growth for the first quarter came in at a higher-than-expected rate of 8.2% compared with 5.6% last year. Our estimate was 7.6%. It is also indicative of the continuation of progressively higher growth rates in the last 4 quarters post Q1-FY18 – higher than 7.7% in Q4 last year.
Two factors were responsible for this. First, the low base effect of last year provided a thrust. Manufacturing, in particular, has moved from a negative growth rate (mainly due to de-stocking last year) to a high of 13.5%. The same holds for construction, where a low base, as well as heightened infrastructure activity, contributed to the growth.
Second, a very strong performance from manufacturing and agriculture. In fact, the growth rates here were much higher than expected. The government continues to drive the economy with growth of 9.9% this quarter. Will this be sustained, is an important question as this can also put pressure on the fiscal deficit if not backed by revenue growth.
The positive feature was a broad-based pattern of growth with the exception of mining. This is a surprise given the strong performance of the coal sector as revealed in the Core sector data. The services segments trade, transport etc. and finance, real estate etc. have registered lower growth rates compared with last year, where the base effect has worked in the reverse direction.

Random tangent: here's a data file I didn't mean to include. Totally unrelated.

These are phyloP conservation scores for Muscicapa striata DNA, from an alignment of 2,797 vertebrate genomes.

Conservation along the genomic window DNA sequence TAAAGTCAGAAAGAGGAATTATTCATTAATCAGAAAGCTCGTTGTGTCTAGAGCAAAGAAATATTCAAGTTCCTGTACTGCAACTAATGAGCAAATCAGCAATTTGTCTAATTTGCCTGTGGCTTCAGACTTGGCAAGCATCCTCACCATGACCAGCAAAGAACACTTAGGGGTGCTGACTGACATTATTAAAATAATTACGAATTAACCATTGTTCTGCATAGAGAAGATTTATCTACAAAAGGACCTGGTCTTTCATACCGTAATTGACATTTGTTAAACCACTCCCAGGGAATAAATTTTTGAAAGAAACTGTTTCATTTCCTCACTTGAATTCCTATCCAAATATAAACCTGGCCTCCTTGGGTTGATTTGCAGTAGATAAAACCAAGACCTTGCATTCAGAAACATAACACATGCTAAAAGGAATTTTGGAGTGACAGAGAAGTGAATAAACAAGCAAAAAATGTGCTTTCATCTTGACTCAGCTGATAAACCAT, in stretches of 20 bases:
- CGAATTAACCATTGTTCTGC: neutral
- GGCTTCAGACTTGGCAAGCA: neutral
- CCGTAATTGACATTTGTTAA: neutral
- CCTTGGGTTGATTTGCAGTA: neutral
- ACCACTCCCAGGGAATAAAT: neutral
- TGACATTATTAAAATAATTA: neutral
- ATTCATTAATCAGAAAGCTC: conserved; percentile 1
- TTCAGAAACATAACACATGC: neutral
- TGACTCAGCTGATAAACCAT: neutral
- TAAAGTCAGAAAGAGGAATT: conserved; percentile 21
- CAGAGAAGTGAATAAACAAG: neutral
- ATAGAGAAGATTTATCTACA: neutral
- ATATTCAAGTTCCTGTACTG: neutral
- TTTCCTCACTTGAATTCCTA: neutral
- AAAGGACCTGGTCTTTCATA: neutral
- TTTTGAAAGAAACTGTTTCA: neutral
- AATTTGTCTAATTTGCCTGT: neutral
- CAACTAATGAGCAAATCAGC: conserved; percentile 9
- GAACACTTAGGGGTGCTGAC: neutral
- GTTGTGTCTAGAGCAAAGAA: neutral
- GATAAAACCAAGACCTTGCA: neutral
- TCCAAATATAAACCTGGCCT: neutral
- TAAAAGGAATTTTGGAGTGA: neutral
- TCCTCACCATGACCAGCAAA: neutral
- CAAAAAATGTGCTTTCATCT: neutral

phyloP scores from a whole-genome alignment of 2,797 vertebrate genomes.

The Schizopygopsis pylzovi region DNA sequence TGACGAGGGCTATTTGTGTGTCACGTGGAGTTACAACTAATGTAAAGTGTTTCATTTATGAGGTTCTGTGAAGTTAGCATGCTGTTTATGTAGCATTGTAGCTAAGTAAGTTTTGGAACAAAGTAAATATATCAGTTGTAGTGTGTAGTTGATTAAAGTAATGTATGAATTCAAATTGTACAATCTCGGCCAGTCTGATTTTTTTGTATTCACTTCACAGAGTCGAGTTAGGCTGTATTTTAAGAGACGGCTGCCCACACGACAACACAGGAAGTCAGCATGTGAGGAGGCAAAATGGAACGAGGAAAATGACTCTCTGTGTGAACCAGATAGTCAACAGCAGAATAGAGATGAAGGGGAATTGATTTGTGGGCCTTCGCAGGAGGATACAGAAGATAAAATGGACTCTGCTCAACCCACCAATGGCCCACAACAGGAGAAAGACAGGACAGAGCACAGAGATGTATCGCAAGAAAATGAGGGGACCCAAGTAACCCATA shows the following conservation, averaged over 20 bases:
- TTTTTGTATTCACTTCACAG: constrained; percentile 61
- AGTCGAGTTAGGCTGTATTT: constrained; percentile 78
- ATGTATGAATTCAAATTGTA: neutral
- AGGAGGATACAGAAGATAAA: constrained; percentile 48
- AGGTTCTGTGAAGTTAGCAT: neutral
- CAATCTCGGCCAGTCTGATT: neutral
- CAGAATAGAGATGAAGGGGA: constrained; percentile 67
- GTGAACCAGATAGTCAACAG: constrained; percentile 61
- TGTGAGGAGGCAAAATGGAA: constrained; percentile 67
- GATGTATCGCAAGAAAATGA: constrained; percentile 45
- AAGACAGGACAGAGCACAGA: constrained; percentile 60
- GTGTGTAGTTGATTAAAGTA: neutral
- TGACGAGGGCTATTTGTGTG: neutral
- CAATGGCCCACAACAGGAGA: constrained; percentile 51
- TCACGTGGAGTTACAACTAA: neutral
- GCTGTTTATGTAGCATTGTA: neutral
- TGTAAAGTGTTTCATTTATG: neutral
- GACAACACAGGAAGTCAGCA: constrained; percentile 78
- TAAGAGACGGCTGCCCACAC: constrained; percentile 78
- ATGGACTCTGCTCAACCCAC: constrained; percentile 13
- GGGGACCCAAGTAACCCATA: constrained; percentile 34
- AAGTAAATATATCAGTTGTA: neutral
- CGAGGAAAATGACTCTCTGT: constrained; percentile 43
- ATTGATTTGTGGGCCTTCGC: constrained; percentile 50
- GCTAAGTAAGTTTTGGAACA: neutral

An encouraging sign is a marginal uptick in the GFCF rate (at current prices) picking up from 28.7% to 28.8%. We may have to wait to see if this can be sustained as often there are slippages subsequently. Also, the financial markets side - as depicted by bond market and bank credit to non-retail segment - does not indicate a significant pick up in investment in Q1. Therefore, this needs to be watched in the next few quarters.
While we expect growth to be 7.5% for the full year, as the growth rates had started increasing in Q2-Q4 Fy18, achieving such rates of 8% may not be possible unless there is a major boost coming from any specific sector. Given the challenges of higher interest rates, weak rupee, oil price concerns etc. We may expect some moderation in growth in the next few quarters.
economist, CARE Ratings. The views expressed are his own)